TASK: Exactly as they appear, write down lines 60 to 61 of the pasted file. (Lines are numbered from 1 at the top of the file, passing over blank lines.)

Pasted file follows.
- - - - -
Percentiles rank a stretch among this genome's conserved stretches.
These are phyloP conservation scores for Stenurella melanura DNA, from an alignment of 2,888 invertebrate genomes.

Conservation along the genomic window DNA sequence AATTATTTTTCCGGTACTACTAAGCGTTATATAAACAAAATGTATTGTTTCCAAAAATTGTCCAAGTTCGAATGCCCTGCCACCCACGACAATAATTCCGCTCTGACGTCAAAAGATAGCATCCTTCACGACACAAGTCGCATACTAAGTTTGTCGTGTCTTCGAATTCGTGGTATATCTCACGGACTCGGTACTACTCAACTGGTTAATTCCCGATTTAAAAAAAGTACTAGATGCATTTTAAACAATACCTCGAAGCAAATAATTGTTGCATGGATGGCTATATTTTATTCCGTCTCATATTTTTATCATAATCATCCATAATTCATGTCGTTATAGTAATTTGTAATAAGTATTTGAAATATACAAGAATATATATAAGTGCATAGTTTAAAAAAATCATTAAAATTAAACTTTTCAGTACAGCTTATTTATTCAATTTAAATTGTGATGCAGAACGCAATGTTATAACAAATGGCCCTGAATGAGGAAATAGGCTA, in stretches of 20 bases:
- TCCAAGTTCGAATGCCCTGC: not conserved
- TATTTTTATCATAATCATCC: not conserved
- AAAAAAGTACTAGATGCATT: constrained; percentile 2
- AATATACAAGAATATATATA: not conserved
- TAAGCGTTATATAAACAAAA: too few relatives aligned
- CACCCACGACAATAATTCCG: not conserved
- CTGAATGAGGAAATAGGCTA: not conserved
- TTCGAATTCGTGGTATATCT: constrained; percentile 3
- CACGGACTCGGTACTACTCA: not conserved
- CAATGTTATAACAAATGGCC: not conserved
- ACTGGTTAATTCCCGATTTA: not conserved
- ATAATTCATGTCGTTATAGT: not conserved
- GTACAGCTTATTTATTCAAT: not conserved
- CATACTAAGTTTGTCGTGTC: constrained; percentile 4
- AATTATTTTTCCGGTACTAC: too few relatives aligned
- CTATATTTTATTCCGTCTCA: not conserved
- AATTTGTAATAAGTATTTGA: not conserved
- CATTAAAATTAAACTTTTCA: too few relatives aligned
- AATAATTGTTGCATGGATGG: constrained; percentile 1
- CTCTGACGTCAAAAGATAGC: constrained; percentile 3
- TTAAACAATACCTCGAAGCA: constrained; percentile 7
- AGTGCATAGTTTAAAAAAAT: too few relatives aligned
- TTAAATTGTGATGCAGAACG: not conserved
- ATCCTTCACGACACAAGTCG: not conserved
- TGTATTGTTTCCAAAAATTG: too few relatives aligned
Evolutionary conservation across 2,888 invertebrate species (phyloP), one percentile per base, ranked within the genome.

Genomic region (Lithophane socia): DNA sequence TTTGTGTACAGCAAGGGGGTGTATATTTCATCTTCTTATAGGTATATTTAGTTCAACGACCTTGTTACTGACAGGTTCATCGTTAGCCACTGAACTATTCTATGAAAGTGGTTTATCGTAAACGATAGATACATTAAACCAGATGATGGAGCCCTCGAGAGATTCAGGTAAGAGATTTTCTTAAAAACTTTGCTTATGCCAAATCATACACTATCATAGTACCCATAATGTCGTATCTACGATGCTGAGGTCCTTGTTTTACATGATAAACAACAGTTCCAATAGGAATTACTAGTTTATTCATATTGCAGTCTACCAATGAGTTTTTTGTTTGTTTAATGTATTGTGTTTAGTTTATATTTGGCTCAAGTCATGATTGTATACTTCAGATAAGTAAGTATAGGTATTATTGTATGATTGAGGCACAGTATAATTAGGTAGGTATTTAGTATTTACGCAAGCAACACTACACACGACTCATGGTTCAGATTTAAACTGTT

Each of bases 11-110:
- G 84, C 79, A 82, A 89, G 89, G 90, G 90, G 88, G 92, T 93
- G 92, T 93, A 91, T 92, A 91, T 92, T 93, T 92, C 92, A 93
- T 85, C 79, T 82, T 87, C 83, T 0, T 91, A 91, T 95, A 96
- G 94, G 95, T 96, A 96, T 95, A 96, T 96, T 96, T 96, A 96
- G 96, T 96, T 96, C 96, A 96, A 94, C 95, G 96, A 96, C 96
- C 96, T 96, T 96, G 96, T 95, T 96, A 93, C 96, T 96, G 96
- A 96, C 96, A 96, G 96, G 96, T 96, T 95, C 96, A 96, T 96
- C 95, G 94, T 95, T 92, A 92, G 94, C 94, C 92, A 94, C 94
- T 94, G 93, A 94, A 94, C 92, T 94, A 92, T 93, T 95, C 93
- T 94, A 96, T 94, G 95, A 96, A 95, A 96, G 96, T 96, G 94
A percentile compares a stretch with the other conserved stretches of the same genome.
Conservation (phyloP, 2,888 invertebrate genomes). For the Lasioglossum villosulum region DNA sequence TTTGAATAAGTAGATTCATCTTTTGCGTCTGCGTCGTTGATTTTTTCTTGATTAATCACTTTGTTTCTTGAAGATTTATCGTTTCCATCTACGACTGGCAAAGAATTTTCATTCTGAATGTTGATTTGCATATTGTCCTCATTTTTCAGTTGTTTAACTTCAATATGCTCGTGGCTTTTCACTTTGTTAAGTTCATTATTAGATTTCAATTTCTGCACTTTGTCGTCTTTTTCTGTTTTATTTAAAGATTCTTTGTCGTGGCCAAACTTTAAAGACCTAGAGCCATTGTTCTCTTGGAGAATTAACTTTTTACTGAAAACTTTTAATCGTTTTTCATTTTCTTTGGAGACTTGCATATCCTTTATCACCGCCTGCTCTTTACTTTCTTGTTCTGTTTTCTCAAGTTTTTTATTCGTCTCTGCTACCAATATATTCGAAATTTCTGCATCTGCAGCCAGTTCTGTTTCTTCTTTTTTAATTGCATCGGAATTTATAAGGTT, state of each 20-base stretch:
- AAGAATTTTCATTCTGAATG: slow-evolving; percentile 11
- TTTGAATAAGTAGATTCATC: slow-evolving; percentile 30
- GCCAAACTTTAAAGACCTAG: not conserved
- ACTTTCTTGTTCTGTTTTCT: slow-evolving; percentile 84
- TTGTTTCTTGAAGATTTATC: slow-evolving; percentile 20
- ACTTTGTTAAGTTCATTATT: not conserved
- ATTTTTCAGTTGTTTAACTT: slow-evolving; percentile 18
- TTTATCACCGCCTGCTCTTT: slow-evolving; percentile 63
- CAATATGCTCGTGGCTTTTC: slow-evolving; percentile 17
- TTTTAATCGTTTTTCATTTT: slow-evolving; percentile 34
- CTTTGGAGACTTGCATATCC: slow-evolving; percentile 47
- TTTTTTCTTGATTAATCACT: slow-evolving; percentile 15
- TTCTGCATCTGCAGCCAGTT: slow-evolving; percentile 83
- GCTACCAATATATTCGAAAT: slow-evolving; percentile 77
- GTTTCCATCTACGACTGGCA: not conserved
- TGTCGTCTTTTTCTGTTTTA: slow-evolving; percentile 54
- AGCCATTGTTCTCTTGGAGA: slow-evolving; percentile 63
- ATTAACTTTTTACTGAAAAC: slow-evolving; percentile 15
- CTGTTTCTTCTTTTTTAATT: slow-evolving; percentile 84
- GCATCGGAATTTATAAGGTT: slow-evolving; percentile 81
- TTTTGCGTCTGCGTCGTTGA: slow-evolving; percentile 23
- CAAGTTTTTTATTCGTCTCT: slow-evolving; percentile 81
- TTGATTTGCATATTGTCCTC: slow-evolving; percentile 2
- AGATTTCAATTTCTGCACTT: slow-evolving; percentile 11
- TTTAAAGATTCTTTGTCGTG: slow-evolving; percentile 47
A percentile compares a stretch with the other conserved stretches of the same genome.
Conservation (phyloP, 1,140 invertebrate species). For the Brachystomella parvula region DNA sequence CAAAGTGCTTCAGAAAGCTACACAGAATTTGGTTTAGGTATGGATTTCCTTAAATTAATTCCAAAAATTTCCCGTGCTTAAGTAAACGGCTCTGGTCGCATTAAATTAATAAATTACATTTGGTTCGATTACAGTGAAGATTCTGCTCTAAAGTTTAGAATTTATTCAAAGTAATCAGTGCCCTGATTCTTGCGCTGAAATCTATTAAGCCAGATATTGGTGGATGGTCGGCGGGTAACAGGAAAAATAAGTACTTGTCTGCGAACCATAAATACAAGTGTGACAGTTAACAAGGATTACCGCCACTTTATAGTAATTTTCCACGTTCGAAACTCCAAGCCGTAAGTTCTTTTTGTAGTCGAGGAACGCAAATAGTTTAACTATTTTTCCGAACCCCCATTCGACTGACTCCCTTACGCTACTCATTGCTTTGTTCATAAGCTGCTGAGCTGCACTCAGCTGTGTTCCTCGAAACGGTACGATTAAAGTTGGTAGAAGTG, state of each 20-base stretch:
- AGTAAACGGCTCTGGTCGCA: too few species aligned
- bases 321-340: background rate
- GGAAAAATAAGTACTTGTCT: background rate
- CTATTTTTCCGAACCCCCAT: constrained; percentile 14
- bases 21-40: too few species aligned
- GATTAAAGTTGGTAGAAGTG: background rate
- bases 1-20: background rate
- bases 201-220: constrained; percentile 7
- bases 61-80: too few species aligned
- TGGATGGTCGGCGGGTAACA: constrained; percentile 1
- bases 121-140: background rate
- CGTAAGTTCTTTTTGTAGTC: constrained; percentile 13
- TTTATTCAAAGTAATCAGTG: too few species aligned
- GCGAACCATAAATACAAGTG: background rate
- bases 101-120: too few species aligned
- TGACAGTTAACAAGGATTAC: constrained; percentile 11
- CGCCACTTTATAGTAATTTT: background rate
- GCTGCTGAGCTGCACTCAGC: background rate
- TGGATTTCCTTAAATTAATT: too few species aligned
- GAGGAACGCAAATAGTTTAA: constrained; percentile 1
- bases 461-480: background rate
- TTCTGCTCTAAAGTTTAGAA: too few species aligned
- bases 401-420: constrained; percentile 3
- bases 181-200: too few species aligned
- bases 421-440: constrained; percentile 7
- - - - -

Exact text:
- AGCCATTGTTCTCTTGGAGA: slow-evolving; percentile 63
- ATTAACTTTTTACTGAAAAC: slow-evolving; percentile 15